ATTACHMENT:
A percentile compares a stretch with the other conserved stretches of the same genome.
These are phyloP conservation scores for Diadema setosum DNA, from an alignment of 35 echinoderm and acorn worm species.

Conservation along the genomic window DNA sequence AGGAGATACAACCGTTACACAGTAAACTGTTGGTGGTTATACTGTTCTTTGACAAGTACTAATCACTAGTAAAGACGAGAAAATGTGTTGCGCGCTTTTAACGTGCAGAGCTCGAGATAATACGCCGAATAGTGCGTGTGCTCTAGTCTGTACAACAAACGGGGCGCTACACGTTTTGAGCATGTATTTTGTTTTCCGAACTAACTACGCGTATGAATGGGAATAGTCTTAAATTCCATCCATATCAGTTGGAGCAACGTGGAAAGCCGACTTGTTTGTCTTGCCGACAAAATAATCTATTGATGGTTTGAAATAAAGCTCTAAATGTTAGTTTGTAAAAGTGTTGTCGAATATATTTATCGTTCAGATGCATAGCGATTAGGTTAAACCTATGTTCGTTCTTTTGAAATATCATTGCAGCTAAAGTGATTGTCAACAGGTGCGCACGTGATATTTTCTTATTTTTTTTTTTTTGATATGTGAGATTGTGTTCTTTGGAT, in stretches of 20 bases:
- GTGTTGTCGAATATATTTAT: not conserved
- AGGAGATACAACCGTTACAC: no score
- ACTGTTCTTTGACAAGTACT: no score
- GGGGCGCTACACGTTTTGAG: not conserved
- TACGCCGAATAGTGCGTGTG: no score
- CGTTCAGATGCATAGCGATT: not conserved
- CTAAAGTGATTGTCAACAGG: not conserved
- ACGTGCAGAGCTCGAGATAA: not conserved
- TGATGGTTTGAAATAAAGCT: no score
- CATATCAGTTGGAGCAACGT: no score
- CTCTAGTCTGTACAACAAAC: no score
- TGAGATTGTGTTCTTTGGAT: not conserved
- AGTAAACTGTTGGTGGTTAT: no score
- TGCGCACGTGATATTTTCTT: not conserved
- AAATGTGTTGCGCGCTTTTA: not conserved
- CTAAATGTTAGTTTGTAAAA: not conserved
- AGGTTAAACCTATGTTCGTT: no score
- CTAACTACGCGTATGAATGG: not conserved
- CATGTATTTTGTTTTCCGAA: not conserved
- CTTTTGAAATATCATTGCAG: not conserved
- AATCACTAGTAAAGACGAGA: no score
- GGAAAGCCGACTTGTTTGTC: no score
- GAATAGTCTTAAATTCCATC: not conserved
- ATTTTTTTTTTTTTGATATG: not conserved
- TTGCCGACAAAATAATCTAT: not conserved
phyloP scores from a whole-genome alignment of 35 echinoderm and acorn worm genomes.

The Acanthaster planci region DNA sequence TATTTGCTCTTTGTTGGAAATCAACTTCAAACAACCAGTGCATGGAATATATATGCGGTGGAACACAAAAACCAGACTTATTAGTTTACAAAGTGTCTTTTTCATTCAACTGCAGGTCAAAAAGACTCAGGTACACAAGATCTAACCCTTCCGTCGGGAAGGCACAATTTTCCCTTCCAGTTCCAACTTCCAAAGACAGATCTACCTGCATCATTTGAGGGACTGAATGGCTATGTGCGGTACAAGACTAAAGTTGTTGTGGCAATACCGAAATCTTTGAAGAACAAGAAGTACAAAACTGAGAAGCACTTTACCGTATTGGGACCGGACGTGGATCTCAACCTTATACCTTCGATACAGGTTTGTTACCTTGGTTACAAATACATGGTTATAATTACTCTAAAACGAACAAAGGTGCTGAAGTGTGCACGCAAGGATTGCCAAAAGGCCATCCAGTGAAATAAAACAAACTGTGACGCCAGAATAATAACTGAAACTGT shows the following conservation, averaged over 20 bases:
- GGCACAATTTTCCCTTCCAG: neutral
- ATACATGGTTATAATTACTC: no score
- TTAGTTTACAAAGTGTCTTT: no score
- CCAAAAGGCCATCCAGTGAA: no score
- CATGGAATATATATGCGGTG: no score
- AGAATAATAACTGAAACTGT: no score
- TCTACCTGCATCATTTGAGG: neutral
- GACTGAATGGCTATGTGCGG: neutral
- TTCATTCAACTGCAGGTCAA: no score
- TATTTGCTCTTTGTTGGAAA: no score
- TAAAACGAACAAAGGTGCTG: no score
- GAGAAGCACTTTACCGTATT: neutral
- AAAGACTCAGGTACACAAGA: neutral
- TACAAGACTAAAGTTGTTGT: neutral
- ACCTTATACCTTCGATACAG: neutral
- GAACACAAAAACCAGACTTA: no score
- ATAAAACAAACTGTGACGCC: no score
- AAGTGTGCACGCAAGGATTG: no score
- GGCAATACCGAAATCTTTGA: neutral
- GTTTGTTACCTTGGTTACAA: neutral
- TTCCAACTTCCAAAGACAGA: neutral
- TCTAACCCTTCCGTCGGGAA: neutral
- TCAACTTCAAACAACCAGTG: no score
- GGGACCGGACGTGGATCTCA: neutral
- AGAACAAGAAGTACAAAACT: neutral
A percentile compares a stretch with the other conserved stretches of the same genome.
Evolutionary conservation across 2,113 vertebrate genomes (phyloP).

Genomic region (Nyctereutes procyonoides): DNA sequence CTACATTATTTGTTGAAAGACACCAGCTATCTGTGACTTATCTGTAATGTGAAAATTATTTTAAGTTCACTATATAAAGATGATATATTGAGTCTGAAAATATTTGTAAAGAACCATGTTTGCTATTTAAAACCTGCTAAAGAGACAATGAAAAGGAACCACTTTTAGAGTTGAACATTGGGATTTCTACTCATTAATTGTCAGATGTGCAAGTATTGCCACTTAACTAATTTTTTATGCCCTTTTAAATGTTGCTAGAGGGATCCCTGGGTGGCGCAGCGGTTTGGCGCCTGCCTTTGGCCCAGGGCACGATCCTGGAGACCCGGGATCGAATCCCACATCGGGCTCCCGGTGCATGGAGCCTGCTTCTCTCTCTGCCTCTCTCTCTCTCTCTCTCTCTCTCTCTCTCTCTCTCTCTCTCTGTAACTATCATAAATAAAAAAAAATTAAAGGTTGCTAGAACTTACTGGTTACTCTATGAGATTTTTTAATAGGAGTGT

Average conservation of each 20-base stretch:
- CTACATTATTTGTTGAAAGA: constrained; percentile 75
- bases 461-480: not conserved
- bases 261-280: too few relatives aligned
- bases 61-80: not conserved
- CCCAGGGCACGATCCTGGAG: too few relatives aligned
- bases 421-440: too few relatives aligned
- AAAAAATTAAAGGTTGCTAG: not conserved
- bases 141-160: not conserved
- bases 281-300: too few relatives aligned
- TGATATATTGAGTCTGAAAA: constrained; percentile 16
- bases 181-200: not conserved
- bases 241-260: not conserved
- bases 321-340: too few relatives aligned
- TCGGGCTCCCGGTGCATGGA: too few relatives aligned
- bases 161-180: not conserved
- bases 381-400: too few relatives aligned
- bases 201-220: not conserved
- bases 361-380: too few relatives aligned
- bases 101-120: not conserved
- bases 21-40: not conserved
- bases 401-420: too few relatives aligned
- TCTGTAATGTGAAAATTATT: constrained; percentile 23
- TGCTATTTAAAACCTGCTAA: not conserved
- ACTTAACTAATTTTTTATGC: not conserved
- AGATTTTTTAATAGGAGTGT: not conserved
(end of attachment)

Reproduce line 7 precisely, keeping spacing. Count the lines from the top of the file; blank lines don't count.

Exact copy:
- GGGGCGCTACACGTTTTGAG: not conserved